The government bombards neighborhoods with explosive barrels, missiles, heavy artillery and, the United States says, chemical weapons, then it sends in its allies in Hezbollah and other militias to wage street warfare. It jails and tortures peaceful activists, and uses starvation as a weapon, blockading opposition areas where trapped children shrivel and die.
The opposition is now functionally dominated by foreign-led jihadists who commit their own abuses in the name of their extremist ideology, just last week shooting a 7-year-old boy for what they claimed was apostasy. And some of those fighters, too, have targeted civilians and used siege tactics.
Daniel Rubinstein will be an outstanding successor to Ambassador Robert Ford as the U.S. Special Envoy for Syria.
This position is as important as it is challenging. Like Robert, Daniel is a Senior Foreign Service officer who speaks fluent Arabic and is widely respected in the region. It's more than fair to say that he is among our government’s foremost experts on the Middle East and has served with distinction in some of our most challenging and high profile regional Missions, including Damascus. Wherever he's served -- from Jerusalem to Amman, from Baghdad to Tel Aviv, from Tunis, to the Sinai, and most recently back in Washington in the INR Bureau where I was reacquainted with him -- Daniel has excelled.
There's no denying the tough challenge that Syria represents for any diplomat. We're entering the fourth year of a bloody and brutal conflict that's wrecked havoc on the country, its people, and the region. Special Envoy Rubinstein’s leadership and counsel will be vital as we redouble our efforts to support the moderate opposition, shore up our partners, counter the rise of extremism that threatens us all, and address the devastating humanitarian crisis and its impact on the neighboring states. Special Envoy Rubinstein will travel to the region later this month to begin consultations with Syrians and others seeking an end to the slaughter and a different kind of future.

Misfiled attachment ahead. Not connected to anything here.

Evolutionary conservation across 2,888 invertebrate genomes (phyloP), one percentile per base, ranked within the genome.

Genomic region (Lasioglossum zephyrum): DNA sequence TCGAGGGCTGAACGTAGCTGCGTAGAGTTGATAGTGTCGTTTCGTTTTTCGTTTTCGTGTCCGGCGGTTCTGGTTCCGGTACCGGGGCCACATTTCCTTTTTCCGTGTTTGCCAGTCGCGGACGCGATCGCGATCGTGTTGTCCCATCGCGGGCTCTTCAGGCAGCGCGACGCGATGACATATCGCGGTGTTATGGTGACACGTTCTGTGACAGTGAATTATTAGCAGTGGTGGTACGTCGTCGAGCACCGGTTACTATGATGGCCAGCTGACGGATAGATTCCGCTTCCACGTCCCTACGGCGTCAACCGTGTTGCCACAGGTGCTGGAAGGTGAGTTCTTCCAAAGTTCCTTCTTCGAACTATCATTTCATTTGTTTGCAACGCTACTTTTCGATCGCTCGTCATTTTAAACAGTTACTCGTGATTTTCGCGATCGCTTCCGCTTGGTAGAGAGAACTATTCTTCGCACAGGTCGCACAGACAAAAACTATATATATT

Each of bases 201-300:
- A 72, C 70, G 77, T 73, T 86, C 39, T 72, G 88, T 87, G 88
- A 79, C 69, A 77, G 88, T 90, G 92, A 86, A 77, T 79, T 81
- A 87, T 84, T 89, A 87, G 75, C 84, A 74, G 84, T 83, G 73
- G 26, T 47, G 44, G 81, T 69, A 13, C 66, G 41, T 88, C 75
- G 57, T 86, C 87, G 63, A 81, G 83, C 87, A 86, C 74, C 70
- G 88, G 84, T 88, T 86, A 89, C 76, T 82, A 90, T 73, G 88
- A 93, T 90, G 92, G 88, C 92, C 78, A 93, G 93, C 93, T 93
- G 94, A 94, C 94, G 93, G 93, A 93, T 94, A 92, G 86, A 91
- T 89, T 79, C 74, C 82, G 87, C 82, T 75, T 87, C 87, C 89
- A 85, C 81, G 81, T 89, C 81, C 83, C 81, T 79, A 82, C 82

Three years after the start of Syria’s conflict, we estimate that more than 9 million people need aid and protection inside Syria and another 2.5 million have fled the country. The humanitarian consequences of the fighting are staggering and despite our best efforts, aid workers are struggling to reach everyone who needs help. An estimated 3.5 million people are living in 'hard-to-reach' areas and have received very little aid. Some 220,000 have been besieged for months, 175,000 in areas controlled by the government and 45,000 in areas controlled by opposition groups. We have not been allowed to help them and they have not been allowed out of their communities. In some areas there are reports that people have run of food.People in entire neighbourhoods and towns are being intimidated into submission. Children, women and men are being used as pawns by parties to the conflict in their battle for territorial advantage. After three years, the figures, although horrific, no longer have the impact they should. Well over 100,000 people have been killed. An entire generation of children has been traumatized and brutalized. Hospitals and school playgrounds have been attacked; residential neighbourhoods are flattened by barrel bombs. Our collective voice should be raised in protest at the flagrant violations of international humanitarian and human rights law.The international community needs to show the courage and determination to do all that is necessary to reach a political solution. Without that, we will see years more of destruction and continued brutality meted out to the people of Syria.